The Cranberry Bog

In the spring I purchased one cranberry plant from a local nursery and kept it in the greenhouse over the summer.

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It sprouted runners which I embedded in soil in smaller pots around the mother plant. I ended up with 13 pots with multiple new plants  per pot.

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By the end of September, the mother plant had produced 3 berries and many extra plants.

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I dug a small depression above my pond waterfalls, and lined it with old underlay and liner from the previous spillway of the pond.

I made the floor level by flooding it with water and then cutting down the high spots underneath.

I made the floor level by flooding it with water and then cutting down the high spots underneath.

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The tractor bucket filled the depression with fertile soil and peat moss.

The finished bog planted for next year's cranberry crop. (Theoretically!)

The finished bog planted for next year’s cranberry crop. (Theoretically!) An embedded 5cm drain pipe which will allow overflow to the pond will prevent the soil eroding from the structure.

Pond work on waterfall finished

So I finally finished the reworking of the pond fountain. Its now a cataract with a small  bog added as well for growing cranberries. ( see next post)

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Water flowing.. and the banks are reseeded to grass and spring bulbs.
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View from the top down to the pond. 5 pools were installed with small pockets of soil embedded in segregated cusps along each of the 5 pools. Two input pipes are at the top. One for the recirculating pump and one for a buried 2 inch line that taps into a water run on the edge of the upper field.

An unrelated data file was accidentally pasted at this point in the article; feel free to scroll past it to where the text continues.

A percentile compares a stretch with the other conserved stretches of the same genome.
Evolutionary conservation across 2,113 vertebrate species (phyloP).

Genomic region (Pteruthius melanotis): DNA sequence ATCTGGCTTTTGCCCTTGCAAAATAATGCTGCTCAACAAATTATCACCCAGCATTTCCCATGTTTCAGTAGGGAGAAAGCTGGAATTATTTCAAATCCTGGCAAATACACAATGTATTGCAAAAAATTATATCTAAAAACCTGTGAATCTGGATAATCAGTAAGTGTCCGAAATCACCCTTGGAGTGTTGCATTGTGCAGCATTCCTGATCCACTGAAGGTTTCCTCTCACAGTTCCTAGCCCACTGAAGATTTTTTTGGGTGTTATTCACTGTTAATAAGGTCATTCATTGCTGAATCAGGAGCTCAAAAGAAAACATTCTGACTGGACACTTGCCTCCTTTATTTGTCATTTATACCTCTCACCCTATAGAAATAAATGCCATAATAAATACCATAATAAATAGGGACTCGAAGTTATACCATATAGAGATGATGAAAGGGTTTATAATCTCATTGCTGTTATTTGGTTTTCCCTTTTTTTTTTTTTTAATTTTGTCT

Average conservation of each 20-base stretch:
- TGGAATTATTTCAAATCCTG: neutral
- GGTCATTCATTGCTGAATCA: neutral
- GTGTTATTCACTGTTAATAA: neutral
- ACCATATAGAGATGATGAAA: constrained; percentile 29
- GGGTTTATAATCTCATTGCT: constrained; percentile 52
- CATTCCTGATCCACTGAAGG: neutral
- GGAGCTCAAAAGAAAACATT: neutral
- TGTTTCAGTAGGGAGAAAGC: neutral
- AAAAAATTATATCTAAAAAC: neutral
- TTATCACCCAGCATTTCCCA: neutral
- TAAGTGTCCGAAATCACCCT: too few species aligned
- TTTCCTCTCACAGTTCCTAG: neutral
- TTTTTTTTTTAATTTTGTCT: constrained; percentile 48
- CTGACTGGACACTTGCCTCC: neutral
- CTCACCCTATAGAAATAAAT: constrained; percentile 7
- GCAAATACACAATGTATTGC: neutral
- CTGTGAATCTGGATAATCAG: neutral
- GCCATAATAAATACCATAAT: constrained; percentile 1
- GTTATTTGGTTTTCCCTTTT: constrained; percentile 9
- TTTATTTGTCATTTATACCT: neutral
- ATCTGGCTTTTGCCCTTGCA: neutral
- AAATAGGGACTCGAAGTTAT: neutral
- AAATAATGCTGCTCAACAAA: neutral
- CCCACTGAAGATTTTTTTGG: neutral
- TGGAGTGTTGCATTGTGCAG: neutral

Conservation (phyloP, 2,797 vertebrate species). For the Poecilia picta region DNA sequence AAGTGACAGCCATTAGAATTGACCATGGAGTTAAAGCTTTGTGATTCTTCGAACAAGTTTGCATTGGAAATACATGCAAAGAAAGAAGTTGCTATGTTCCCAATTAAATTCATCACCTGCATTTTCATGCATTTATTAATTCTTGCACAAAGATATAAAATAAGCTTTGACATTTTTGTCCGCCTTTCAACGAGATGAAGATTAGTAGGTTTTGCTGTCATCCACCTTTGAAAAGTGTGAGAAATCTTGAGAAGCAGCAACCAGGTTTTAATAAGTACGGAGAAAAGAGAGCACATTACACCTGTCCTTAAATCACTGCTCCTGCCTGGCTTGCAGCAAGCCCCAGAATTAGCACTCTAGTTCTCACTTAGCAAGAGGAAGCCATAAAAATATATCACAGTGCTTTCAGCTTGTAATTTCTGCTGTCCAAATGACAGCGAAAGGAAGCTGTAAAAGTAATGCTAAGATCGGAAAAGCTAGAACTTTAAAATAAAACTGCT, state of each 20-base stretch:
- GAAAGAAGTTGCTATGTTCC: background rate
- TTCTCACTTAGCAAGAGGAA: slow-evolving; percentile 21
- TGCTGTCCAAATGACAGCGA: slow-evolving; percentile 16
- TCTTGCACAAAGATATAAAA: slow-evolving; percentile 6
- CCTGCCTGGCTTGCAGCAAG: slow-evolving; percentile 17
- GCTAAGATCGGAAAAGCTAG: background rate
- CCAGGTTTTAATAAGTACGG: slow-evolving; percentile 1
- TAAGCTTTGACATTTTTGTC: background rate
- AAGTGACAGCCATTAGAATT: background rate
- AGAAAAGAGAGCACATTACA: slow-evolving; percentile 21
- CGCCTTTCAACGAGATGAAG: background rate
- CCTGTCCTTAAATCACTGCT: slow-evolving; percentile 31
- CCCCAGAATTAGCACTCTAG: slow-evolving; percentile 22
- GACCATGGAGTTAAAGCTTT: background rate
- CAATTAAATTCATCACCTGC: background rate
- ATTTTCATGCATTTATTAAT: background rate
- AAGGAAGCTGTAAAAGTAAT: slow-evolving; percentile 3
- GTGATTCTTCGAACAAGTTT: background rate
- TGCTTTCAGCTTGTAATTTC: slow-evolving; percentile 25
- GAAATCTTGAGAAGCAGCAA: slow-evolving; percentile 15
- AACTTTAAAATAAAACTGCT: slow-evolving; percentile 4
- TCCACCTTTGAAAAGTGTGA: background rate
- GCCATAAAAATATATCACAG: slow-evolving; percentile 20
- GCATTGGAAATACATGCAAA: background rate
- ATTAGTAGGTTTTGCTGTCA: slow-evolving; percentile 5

Redesign of the waterworks at the Pond

I was never happy with the fountain I had constructed originally when I built the pond. It was more or less a temporary solution.  So last week I decided to redo it.

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Digging the path through where the old waterfall was to make what will be a series of 5 waterfalls at the north end of the pool.
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The underlying piping infrastructure. Included are a 2″ intake from the pond, a 2″ intake for winter intake from surface water flowing down the south side of the property, a line to three 3/4′ output pipes to spray water back into the pond, a 3”drain for winter water input from the field above the pond, an electrical line from the pump motor leading to an outdoor plugin above the pond, and a water input line to supply evaporative loss from the pond when the two upper storage tanks from winter rains run out. .
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The pipes are all covered now and concrete dams are built. Today some final stone placement is left to do before the cascade through the 5 pools for the water entry to the pond is finished. The orange level is to try to keep the lips of each pool horizontal.

The spillway outlet for the pond originally ran out the south end of the pond and this work is on the North end. Now it remains to remove the rocks from the old spillway, install a 4 inch  underground drain, and backfill the trench and lower pumping pond.